Wearable device may help patients with swallowing problems

Chloe Kent 18 December 2019 (Last Updated December 18th, 2019 13:04)

A wearable monitoring device could make treatment of swallowing disorders easier and more affordable.

Wearable device may help patients with swallowing problems
Purdue researchers created wearable technology to help people with swallowing disorders. Credit: Purdue University

A wearable monitoring device could make treatment of swallowing disorders easier and more affordable.

Researchers from Purdue University have created a skin-mountable sensor sticker that attaches firmly to the neck and is connected with small cables to a wireless transmitter unit.

The sensor sticker measures and records the muscle activity and movement associated with swallowing and stores the information in the transmitter unit. The information can then be analysed by a doctor to understand the precise cause of a patient’s swallowing difficulties and prescribe more targeted and effective treatment.

Purdue College of Engineering assistant professor Chi Hwan Lee said: “Our device is unique in that we specifically created it to work well with the small and intricate muscles associated with swallowing events.

“The sensor sticker is stretchable and flexible to work well with the skin and curvilinear head and neck shape, while the connected unit has electronic chips and more rigid components.”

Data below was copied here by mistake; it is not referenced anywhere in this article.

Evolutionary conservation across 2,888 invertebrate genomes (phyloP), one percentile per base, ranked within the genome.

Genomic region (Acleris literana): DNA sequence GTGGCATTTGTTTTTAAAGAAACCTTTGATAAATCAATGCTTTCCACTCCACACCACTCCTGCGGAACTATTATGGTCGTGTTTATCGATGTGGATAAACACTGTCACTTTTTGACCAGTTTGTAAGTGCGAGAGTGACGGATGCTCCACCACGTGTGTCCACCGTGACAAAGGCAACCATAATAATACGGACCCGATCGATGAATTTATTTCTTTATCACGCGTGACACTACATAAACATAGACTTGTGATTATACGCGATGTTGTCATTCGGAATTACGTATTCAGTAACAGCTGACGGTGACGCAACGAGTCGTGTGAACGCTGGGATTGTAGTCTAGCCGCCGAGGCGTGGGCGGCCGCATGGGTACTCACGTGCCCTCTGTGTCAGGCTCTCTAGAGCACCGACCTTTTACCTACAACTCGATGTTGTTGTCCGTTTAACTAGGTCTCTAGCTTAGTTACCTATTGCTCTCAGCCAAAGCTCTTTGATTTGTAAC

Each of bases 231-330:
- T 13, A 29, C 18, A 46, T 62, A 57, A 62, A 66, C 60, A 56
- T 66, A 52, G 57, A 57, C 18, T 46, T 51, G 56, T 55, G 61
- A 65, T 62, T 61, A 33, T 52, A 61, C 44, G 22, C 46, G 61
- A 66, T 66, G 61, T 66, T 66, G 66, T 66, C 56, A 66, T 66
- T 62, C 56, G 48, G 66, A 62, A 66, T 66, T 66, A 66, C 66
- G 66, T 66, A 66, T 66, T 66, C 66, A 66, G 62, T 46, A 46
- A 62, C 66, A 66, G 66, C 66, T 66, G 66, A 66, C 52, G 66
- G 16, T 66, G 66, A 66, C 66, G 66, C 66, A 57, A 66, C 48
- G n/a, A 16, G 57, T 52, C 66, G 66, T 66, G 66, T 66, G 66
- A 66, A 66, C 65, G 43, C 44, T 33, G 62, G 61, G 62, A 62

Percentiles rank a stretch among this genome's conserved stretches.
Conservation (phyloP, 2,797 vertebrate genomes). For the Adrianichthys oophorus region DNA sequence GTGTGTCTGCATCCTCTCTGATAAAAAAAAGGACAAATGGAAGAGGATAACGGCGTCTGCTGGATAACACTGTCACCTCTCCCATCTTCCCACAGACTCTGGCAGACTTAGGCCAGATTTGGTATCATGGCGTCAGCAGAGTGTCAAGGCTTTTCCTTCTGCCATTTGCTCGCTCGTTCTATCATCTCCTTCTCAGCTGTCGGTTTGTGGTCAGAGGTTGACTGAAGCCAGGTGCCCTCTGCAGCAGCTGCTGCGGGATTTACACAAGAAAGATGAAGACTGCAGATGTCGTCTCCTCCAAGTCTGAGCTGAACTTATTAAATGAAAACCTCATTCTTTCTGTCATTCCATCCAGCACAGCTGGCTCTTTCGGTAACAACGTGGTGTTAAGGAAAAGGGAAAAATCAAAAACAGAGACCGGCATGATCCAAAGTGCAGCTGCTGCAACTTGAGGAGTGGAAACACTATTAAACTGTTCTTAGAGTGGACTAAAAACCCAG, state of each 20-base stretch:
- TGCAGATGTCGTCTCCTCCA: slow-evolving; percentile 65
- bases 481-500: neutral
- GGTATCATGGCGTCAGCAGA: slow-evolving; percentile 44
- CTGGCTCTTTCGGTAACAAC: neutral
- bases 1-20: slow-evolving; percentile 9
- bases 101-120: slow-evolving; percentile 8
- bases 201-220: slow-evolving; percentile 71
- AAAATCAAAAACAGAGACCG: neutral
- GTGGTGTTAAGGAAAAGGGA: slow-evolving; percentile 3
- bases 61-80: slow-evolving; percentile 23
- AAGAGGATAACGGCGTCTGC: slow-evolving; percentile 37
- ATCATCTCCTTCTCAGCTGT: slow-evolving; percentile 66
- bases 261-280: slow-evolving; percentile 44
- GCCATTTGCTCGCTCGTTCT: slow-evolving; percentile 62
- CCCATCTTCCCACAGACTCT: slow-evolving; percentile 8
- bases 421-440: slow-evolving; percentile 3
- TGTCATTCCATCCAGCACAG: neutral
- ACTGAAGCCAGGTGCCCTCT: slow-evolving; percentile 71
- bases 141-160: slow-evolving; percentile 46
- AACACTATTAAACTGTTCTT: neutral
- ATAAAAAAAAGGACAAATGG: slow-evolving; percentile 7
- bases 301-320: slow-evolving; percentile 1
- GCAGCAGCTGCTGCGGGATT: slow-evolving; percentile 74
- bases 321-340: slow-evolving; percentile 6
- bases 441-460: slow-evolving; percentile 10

The stickers are designed to be disposable, and can be used about ten times before being disposed of. They are made of relatively inexpensive components, according to the Purdue team.

Purdue College of Health and Human Sciences associate professor Georgia Malandraki said: “We want to provide a reliable, patient-friendly and affordable way to treat the millions of people with swallowing disorders.

“Many devices to help these people are expensive, not able to be taken home and not accessible in many rural areas.”

More than 9 million adults and 500,000 children experience severe swallowing disorders each year in the US. Swallowing requires the coordination of more than 30 pairs of muscles in the head and neck, six pairs of cranial nerves and complex circuitry in the brain and brainstem.

Any disruption in these pathways can lead to difficulty swallowing.

Malandraki and Lee have completed pre-clinical tests of the device and are currently conducting clinical trials. They are working with the Purdue Research Foundation Office of Technology Commercialization on patenting their technology.